Aside for the lesson about how digital cameras play with colour,  the bed is also a lesson on what is practical.  I want to spend the time available making a cool head board not fussing around with tenons or dowels, so I used my KREG jig and attached the short legs with glue and pocket holes.  The joint will be plenty strong for this application.  

    Actually I used the previous version of the portable jig to do this job, the tool that would have been best it looks like the new Heavy Duty jig.
Kreg KJHD Heavy Duty Pocket Hole Jig
   I haven't had an opportunity or the necessity to use this jig but I am sure that it works great, all their tools do.

   The Klamp table that was holding the pieces as the stain dried has also been a real boon in my shop.
Kreg KKS2000 Klamp Table w/ Steel Stand Combo

    When it is not being used for is designed purpose, as a great way to clamp face frames, I have a sheet of plywood to cover it and it is where I put things to dry.  My table has casters and I have often used  it to wheel pieces of wood about the shop from joiner, to saw, to planer as well.  You can see by the photo that I installed a drawer and some shelving under the table for clamps, KREG screws and other related bits and pieces.

    The next step in the bed saga is to assemble it and then cut a 3/4 plywood sheet to size to hold the mattress. None of those thin flimzy slats al a IKEA for this bed. I am making a bed that a kid can jump on, and I know she will.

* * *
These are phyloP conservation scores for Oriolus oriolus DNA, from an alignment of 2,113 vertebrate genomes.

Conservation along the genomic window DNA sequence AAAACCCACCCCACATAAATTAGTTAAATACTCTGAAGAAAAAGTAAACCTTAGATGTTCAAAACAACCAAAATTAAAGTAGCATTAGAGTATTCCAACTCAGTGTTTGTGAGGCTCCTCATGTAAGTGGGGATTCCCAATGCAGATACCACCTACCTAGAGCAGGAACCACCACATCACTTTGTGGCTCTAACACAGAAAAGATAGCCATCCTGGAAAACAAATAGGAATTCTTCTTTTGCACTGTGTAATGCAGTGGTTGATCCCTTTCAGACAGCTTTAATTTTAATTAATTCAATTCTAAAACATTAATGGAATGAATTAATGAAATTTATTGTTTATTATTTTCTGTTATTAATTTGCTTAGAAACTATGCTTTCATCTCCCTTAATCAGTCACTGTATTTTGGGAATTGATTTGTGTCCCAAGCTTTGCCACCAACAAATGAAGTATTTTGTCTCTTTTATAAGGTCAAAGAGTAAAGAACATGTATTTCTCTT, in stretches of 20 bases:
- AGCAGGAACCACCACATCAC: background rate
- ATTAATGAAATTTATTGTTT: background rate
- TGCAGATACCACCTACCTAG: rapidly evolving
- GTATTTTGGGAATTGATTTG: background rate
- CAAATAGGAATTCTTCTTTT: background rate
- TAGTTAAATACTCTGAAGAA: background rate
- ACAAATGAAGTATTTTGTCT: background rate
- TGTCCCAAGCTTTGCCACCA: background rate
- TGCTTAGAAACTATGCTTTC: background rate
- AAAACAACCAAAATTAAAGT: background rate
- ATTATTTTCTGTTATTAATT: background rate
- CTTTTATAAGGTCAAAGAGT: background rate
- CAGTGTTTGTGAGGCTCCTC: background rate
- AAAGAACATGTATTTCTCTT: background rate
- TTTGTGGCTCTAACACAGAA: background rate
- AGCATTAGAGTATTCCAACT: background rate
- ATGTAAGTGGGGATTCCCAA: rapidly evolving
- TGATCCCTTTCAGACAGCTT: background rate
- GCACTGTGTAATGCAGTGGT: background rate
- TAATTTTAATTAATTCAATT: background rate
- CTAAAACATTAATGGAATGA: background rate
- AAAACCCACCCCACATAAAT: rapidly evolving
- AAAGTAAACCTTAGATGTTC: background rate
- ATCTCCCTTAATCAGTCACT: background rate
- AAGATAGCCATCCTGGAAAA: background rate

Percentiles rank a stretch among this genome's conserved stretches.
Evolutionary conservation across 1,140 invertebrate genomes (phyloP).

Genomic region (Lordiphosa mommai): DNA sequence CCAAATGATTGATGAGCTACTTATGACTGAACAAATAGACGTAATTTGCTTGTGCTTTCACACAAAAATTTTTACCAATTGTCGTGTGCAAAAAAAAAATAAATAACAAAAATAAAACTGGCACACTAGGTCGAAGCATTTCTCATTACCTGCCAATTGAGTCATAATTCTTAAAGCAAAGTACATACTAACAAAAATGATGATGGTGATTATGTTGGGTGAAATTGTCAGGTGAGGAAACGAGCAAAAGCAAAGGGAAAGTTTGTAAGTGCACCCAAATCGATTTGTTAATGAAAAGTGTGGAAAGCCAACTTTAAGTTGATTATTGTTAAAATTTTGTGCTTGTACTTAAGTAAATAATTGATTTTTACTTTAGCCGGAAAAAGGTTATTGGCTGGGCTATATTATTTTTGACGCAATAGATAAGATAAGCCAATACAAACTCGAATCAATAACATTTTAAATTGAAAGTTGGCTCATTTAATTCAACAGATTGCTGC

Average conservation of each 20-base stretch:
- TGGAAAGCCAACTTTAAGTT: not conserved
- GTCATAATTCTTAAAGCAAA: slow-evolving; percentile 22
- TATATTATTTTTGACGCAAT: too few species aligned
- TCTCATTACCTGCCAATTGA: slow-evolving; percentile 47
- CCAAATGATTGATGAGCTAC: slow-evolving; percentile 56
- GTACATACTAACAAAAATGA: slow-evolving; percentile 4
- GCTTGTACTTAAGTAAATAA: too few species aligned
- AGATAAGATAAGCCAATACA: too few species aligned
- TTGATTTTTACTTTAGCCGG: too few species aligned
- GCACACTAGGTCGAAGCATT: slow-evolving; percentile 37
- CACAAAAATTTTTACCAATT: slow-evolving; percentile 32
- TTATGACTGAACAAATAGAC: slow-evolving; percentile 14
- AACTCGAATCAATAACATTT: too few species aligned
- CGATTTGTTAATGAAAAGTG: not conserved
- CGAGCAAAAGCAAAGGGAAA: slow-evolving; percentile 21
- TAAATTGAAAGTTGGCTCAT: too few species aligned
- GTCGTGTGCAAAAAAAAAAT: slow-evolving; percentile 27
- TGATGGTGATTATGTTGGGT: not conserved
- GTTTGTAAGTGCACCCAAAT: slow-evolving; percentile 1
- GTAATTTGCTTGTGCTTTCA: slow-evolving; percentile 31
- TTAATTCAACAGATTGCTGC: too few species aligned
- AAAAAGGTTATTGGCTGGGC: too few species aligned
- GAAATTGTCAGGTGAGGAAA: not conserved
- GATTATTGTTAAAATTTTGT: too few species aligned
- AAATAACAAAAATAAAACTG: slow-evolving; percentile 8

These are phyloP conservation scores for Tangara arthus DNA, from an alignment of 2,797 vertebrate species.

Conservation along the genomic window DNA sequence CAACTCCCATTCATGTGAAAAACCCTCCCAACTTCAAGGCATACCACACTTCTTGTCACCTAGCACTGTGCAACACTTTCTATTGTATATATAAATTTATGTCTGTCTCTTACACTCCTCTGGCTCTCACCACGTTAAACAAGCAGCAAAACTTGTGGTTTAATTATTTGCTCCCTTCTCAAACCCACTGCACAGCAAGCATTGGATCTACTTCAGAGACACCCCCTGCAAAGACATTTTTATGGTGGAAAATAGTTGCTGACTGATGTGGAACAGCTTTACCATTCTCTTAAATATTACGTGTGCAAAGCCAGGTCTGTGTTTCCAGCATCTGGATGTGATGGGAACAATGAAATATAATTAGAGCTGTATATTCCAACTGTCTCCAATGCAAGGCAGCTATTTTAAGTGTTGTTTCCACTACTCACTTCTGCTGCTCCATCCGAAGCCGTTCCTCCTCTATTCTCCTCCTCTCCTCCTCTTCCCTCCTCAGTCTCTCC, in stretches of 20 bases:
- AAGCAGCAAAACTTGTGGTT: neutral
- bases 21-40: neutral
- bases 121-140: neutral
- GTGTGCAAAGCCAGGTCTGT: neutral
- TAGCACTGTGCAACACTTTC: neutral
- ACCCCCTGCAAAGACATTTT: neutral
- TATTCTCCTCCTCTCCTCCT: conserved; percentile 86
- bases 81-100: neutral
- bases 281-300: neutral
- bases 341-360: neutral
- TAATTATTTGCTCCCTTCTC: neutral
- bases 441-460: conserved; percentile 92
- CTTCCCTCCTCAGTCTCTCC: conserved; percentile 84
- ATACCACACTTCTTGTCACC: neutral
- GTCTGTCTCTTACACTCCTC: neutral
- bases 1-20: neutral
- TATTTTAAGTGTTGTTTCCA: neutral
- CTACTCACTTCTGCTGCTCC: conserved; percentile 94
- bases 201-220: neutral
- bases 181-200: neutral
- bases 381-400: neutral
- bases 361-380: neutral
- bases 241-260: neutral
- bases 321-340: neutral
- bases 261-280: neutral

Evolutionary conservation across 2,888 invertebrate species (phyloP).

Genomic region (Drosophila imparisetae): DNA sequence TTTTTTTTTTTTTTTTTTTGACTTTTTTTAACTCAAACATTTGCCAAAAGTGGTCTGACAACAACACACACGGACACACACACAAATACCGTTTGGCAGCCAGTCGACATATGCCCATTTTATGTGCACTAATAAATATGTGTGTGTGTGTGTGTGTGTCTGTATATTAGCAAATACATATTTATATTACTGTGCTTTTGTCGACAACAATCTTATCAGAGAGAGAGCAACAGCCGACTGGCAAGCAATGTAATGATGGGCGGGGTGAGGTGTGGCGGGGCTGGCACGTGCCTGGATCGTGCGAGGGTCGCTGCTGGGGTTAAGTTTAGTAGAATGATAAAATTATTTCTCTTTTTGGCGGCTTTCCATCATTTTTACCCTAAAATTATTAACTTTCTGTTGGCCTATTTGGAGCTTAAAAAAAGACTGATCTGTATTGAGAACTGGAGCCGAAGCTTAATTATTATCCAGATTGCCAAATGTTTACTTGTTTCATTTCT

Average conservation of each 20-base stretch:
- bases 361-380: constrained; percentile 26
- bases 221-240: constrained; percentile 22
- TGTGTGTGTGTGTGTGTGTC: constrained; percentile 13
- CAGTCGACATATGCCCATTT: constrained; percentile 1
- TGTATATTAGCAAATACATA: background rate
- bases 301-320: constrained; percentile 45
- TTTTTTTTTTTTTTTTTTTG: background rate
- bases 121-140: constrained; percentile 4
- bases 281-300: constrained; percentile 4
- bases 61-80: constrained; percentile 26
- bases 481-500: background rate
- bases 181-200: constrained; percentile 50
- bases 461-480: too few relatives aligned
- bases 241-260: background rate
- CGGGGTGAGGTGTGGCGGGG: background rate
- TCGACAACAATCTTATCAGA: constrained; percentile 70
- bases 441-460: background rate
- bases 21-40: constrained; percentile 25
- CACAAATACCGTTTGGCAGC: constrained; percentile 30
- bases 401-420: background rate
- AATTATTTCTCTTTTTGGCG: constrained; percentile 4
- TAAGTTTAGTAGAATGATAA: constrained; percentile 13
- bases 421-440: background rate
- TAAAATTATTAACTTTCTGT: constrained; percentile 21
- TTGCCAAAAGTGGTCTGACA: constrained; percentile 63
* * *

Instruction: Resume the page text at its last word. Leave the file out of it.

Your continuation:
Monday, March 18, 2013

you got to see this.

   Click on the BLOG LIST and go to, the marble machines are out standing.  I am afraid that the pine bed frame that I am working on appears crude beside the woodworking skills used to make the marble machines.

*Makita LXT235s 18V LXT Li-ion 2 Piece Combo Kit

Saturday, March 16, 2013

Keepsake Boxes Complete

keepsake boxes beside a wine bottle for scale. (10x10x16)

box open, showing top lining and a symbol for Peace.

  These two boxes were a commission that I just finished. A customer asked for two keepsake boxes for her twin granddaughters.  I made the boxes from 3/8 oak with an aromatic cedar floor and 3/4 one piece oak top.  After sanding everything to 400 grit I sprayed shellac, one coat, followed by vigorous sanding again to 400 grit, then three coats of wipe on varnish.

  The name, symbols and butterflies are burned onto thin panels then glued to the boxes.  I found that the oak was a bit tricky to wood burn neatly and so opted to burn panels which let me discard unsuitable results.  I was very lucky to have decided to do a couple of tests because that is when I learned how tricky the oak was to burn cleanly.

   I deliver the boxes on Monday and hope that the customer is happy.

Thursday, March 14, 2013

My Turtle